The $49 fare is the price at which Amtrak starts selling tickets, but as the date of travel nears, the price can increase to hundreds of dollars. That might seem like price gouging, but its actually a way to make sure everyone can afford a ticket. That’s not to say Amtrak and other train companies are these altruistic organizations trying to bring travel to the masses—it just makes more money. Especially with trains where it costs the operator roughly the same to transport 5 passengers as it does to transport 500, the operator always wants to have as many seats as possible filled, even if that means selling cheap tickets. In a perfect world for the operator, they could ask every potential passenger what the maximum amount they’d be willing to pay for a journey is.

If they adapt the ticket price to every passengers maximum price then they can fill each seat with passengers paying the highest possible amount. However, in practice, nobody would ever answer the question truthfully so it would never work. Ticketing systems, however, try to ask this question subliminally. Going back to that route from Edinburgh to London, the operator, Virgin Trains East Coast, sells three types of tickets—advance, off-peak, and anytime. The advance tickets range anywhere from 30 pounds to 140 pounds, the off-peak fares cost 137 pounds, and the anytime fares cost 148.50 pounds.

For the advance fares, there are a certain unknown number of tickets at different price levels on sale and once they’re gone, they’re gone. For example, there might be 15 tickets at 30 pounds and once they’re sold, the price would increase to 35 pounds, then 40, 45, and so on a so forth. That encourages those who can buy early to buy early. Normally that means tourists. Tourists tend to plan far in advance and are more budget conscious since they’re paying their own costs. They’re also more likely to travel down to London on the often cheaper plane since they’re less attracted by the convenience of the train. These advance fares are only valid for the exact route, day, and time bought which is fine for leisure travelers, but business travelers typically want more flexibility. Buying advance fares often doesn’t work for business travelers since their plans are only made a few weeks or days in advance and, since they don’t personally pay for their tickets, its no problem for them to pay for the convenience of taking the train on a flexible ticket.

That’s why they often pay £148.50 for an anytime ticket. With these, you can just hop on a train whenever—it doesn’t matter if its in 10 minute or 10 days. You just step on the train and take a seat. The middle ground between those two is the off-peak single which lets you take any train that arrives in London after 11:17 am or is on the weekend. These fares are still geared towards business travelers, but by restricting against the early morning trains they give a discount to those who can avoid the busiest morning trains..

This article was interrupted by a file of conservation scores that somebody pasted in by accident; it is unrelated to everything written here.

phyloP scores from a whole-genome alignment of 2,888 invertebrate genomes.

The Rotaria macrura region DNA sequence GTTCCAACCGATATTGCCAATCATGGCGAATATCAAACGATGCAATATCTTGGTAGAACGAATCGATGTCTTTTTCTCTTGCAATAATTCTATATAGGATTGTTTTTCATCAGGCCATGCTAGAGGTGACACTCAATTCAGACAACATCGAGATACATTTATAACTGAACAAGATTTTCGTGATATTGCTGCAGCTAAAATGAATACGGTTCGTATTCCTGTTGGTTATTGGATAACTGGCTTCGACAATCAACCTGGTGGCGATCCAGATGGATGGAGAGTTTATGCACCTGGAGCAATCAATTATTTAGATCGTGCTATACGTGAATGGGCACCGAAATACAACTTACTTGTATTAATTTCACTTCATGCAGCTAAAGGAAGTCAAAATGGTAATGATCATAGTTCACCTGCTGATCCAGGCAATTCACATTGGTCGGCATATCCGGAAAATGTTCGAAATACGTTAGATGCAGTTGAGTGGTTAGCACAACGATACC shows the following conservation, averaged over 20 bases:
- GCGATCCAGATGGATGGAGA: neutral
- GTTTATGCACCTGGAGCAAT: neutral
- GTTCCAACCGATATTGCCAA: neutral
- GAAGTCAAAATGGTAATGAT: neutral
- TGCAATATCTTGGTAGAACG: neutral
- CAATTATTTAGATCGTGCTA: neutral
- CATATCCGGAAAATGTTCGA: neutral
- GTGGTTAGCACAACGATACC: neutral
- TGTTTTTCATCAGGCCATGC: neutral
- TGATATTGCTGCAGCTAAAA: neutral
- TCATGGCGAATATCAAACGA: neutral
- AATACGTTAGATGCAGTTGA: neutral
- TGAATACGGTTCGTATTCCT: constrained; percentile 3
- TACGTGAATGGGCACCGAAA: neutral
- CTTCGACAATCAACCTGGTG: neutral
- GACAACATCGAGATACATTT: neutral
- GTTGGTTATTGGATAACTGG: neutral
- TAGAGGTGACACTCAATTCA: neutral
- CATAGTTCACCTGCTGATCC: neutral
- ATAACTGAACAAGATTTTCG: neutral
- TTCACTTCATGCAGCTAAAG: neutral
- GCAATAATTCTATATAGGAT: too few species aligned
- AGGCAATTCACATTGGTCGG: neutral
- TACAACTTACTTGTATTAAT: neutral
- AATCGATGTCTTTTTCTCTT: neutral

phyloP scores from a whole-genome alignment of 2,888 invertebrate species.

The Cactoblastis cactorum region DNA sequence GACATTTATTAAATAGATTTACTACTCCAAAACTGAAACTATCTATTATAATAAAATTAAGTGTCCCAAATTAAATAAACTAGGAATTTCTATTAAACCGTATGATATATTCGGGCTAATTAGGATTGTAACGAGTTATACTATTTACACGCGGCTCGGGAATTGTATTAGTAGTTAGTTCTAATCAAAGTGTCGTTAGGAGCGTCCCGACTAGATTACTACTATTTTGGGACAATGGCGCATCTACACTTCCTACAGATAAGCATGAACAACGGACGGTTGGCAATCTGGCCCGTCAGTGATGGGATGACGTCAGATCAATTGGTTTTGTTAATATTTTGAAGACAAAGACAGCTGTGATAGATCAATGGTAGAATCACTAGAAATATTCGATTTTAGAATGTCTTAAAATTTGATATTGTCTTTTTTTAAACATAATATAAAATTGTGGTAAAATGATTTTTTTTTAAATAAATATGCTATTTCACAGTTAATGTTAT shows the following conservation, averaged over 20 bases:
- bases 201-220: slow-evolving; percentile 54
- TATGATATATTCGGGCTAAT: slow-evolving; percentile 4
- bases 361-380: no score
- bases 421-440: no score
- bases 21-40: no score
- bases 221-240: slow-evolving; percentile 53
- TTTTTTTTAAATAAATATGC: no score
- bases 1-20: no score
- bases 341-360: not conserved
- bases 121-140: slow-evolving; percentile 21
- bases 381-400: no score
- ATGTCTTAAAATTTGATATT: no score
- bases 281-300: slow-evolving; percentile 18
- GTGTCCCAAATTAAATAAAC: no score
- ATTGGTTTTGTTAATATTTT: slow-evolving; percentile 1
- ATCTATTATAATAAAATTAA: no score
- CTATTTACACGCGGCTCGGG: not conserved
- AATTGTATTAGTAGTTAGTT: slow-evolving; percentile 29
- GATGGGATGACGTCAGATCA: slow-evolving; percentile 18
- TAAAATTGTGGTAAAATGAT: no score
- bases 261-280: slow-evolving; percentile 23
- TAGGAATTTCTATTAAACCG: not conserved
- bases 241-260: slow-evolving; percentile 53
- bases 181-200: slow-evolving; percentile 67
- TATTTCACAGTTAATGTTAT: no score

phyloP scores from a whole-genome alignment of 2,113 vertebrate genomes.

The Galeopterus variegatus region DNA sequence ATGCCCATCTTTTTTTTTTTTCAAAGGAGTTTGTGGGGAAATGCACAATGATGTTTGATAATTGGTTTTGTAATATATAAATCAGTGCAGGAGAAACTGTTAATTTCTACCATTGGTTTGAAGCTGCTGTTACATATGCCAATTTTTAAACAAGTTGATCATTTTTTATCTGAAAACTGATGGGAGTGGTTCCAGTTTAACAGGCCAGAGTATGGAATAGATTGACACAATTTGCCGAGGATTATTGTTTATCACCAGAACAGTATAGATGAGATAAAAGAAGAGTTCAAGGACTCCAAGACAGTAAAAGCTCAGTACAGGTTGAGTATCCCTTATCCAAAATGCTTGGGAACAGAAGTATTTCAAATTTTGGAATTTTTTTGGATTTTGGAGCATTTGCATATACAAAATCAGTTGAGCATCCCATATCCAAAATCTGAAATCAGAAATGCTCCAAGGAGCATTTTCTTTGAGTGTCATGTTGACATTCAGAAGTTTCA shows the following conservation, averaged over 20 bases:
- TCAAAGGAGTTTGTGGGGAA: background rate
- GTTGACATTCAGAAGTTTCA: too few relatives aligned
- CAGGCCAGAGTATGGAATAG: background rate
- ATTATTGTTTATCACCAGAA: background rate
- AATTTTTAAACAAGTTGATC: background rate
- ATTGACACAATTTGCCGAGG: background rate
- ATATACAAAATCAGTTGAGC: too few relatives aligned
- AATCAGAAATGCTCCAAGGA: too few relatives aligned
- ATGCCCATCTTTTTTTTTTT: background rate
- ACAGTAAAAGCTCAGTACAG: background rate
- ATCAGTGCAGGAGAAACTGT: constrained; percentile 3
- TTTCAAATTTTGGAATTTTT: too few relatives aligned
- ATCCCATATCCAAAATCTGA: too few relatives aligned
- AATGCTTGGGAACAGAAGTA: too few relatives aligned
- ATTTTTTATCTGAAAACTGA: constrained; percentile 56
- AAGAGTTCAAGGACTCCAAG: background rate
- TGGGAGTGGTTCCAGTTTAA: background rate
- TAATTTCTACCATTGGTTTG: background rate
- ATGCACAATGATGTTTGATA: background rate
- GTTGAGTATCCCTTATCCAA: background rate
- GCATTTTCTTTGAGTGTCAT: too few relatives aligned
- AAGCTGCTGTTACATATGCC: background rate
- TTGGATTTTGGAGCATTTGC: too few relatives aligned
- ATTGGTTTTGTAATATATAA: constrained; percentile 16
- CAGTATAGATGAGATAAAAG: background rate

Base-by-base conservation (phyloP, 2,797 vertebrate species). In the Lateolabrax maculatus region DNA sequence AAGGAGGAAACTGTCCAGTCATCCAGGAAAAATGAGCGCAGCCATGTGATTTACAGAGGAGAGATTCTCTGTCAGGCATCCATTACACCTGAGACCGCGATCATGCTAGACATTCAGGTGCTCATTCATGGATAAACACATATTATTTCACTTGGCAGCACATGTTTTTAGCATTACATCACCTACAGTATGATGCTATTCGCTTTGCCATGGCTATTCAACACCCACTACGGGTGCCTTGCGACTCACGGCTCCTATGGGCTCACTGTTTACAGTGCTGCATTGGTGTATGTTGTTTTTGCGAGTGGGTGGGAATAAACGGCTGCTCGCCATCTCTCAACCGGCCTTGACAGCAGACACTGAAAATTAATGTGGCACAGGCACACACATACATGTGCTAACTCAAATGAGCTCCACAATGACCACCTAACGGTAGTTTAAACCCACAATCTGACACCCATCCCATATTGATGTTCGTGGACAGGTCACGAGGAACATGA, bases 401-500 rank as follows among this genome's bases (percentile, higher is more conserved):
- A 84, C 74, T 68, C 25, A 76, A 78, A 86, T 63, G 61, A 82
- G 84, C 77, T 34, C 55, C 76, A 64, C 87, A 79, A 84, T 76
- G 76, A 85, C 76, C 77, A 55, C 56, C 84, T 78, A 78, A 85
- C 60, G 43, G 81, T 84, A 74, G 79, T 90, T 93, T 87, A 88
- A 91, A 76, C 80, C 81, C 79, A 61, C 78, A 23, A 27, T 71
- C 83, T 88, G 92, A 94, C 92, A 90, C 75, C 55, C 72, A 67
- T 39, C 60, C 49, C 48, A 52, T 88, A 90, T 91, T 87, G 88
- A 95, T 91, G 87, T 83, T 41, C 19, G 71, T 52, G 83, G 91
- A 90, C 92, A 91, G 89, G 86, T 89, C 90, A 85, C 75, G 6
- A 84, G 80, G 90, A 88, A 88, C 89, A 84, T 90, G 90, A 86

For each of these fares there are equivalents in first class—the advance first fares range between 40 and 200 pounds, the off-peak fares are 185.50 pounds, and the anytime fares are 236.50 pounds. On top of that, young, disabled, and elderly people get up to 1/3 off their fares with a rail-card. This all means that there are essentially 12 different types of tickets for sale and that one person heading to London might be paying 20 pounds while the person sitting right next to them is paying 200 but what they’re really paying for is convenience. Now, back in the US, if Amtrak only operated profitable lines, their route map would look like this, but the routes that don’t make money are the ones that really matter.

Amtrak serves over 500 destinations in 46 states—many of which are small towns with no other means of public transportation. While trains are normally the more expensive means of transport, they are less expensive than planes to service small communities. The small airports in the rural parts of Americaare extraordinarily expensive to operate. Even if there are just two or three flights a day, they still need a runway, terminal, security, and air traffic control while a rural train station needs barely any infrastructure or maintenance.

In fact, it’s cheaper to fly from Chicago to London ($741) than it is to fly from Havre, Montana to Chicago ($811 May 17-22) whereas Amtrak brings passengers from Havre to Chicago for only a few hundred dollars—much mor in budget for the average resident of Havre who makes only $22,000 per year. Of course this is a political issue, but a part of why trains are so expensive is to allow train operators to fulfill obligations to serve small communities who need solid transport links. Research has shown that ease of access to transport has a stronger influence on whether someone will earn more than their parents did than the level of crime in their area or whether they grew up in a two-parent household and so keeping trains running through rural America is incredibly important.

Next time you take the train from DC to New York, just keep in mind that that $22.86 of profit goes to making sure that someone from Havre can get to Chicago for less than you can fly to Europe. So you see this number? That’s how much these last few seconds would cost if I were buying footage from a traditional stock footage provider. Luckily, I get my footage from Videoblocks where with their membership you can use as many of the 115,000 clips in their unlimited library as you want. Since I started Wendover Productions, I’ve used 686 clips from videoblocks—almost every piece of footage you see in my videos is from them—and that means that I’ve saved $54,194 with my Videoblocks subscription. Without Videoblocks, there’s no way that my videos would look as professional—I simply would not be able to afford it—and whether you already have a youtube channel or plan to start one, Videoblocks will do amazing things for your production value.